While this war is about many things, I'm sure oil plays some role, but I'm also sure that promoting democracy abroad is one of the administrations primary goals.  If you read the National Security Strategy of the United States (http://www.whitehouse.gov/nsc/nss.html) you will find this objective: <font face="arial, helvetica, sans serif" size="2"><font color="#003399" face="arial, helvetica, sans serif" size="2">Expand the Circle of Development by Opening Societies and Building the Infrastructure of Democracy.  </font></font>Why didn't Bush number 1 have a proper exit strategy during the first Gulf War?  Could it have been to allow a seed of democracy to plant itself in the Middle East, by allowing numerous US corporations to gain a foothold in Kuwait, the country we saved from Saddam?  Could Bush number 2 just be continuing his fathers goals?

     Oil, bah, it's much bigger than mere oil.  It's a conspiracy I tell you! ;-)



  • @El_Heffe said:

    Sorry, but you really need to get your news for somewhere other than Rush Limbaugh or Fox News

    @boomzilla said:

    by throwing out the inspectors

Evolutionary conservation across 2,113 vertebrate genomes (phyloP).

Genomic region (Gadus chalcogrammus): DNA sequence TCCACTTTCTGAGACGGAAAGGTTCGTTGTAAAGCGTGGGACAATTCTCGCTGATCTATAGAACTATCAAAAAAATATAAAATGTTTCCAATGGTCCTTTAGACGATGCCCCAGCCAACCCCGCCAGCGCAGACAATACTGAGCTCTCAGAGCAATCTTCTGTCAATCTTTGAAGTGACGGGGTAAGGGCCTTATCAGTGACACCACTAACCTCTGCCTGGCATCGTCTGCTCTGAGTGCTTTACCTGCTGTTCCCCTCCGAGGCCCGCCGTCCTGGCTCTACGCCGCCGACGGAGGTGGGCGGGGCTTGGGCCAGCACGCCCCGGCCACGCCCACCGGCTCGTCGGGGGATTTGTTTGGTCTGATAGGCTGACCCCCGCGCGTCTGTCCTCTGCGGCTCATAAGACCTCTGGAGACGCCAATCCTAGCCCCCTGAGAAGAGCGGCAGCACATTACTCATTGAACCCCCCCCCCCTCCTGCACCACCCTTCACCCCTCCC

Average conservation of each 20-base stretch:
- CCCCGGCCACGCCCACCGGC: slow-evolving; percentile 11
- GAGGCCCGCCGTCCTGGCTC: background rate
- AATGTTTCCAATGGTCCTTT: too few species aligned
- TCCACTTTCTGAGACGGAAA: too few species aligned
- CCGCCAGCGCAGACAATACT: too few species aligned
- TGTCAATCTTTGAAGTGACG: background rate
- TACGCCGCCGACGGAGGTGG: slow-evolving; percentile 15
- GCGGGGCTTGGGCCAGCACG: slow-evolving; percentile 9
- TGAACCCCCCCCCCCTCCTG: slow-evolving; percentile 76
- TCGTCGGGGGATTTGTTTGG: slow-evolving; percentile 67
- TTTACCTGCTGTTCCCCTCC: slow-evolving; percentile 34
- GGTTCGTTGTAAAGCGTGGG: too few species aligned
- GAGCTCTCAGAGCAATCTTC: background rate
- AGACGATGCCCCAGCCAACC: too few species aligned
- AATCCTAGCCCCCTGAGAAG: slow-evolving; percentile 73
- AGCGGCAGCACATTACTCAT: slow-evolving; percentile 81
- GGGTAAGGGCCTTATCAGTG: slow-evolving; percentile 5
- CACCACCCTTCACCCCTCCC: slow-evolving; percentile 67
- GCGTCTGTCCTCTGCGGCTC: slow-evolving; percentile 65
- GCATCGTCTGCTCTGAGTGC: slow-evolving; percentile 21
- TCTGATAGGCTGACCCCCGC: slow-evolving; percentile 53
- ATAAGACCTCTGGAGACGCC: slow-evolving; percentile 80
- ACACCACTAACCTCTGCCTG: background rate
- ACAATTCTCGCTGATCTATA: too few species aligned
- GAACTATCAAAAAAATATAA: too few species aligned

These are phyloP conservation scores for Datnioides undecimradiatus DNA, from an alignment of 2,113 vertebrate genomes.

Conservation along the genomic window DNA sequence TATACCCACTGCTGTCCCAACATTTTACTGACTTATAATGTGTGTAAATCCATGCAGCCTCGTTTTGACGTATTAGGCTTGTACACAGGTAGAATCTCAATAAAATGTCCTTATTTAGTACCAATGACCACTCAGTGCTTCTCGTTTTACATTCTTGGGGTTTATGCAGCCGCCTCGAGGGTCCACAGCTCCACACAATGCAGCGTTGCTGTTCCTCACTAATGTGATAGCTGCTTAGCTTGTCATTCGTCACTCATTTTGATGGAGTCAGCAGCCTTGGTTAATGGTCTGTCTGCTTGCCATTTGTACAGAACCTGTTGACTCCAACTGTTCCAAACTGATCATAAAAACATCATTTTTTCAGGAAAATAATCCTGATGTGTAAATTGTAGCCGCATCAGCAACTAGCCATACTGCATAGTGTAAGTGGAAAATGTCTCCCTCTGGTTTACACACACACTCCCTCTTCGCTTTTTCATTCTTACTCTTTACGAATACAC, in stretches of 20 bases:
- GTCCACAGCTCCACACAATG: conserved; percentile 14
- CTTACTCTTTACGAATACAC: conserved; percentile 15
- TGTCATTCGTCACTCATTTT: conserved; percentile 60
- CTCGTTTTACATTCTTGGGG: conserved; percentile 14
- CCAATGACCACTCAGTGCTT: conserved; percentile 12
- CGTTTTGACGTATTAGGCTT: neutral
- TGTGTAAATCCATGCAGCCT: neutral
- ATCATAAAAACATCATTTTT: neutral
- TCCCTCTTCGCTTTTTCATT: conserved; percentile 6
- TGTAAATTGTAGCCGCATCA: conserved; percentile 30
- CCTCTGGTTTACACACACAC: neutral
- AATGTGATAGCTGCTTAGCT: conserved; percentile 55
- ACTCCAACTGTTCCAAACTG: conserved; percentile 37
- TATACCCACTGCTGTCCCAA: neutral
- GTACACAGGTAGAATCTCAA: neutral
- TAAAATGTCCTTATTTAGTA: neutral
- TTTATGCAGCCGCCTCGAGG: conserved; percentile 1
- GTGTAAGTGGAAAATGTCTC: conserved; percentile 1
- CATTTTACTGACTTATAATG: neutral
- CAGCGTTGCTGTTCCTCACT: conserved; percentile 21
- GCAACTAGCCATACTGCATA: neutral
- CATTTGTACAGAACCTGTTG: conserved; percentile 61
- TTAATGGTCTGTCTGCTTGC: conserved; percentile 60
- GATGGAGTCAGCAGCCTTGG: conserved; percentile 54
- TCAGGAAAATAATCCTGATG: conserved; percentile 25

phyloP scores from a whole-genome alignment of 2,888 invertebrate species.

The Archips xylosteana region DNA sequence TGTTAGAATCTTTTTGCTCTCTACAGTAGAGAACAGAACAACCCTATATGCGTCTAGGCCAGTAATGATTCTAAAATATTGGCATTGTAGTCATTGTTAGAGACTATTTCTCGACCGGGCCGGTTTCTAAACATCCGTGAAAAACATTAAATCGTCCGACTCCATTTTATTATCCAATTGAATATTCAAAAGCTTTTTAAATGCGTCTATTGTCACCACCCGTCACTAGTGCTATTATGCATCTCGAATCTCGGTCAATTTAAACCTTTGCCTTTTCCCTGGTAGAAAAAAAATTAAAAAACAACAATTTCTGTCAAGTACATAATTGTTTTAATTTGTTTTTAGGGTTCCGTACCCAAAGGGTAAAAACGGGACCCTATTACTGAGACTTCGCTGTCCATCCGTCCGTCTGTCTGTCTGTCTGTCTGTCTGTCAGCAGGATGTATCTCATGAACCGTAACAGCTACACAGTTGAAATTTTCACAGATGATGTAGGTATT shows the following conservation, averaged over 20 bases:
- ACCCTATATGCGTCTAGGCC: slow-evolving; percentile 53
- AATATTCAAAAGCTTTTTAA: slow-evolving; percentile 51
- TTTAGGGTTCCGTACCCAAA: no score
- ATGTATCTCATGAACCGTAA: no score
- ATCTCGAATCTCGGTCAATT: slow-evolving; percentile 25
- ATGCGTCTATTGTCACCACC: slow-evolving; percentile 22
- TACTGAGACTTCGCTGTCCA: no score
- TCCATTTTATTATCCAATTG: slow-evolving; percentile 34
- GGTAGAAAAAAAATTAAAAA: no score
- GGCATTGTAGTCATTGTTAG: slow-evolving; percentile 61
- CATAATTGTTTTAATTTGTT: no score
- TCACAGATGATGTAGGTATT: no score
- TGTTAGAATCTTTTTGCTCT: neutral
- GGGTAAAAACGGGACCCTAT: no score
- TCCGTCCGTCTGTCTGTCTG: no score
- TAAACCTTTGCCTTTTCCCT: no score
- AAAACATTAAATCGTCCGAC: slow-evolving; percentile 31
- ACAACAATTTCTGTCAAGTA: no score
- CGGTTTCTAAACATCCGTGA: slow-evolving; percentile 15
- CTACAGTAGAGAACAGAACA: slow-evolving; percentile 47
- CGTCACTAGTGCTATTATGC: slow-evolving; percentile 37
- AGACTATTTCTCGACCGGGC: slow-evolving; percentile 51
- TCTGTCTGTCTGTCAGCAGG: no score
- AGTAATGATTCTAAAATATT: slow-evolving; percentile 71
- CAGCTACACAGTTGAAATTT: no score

He didn't "throw out" the inspectors.  The Iraqi government wasn't cooperating so the leader of the UN inspectors gave the orders to leave because they weren't able to do their job.  This was reported in every major news source in 1998, but carefully avoided by the current administration when they were fabricating their reasons for invading Iraq.



    Are you seriously saying that it's perfectly fine that they couldn't do their jobs, as long as they were in the country?

    What always annoys me about this debate is this: What the fuck are "WMDs"?  It's just some term the press started using and everyone jumped on the bandwagon.  Saddam definitely had things he wasn't supposed to have, but it's nothing sexy like chemical or biological so I guess that doesn't count.



  • @bw13a said:

    Knowing what we know now, there are no weapons and this has been a tragedy.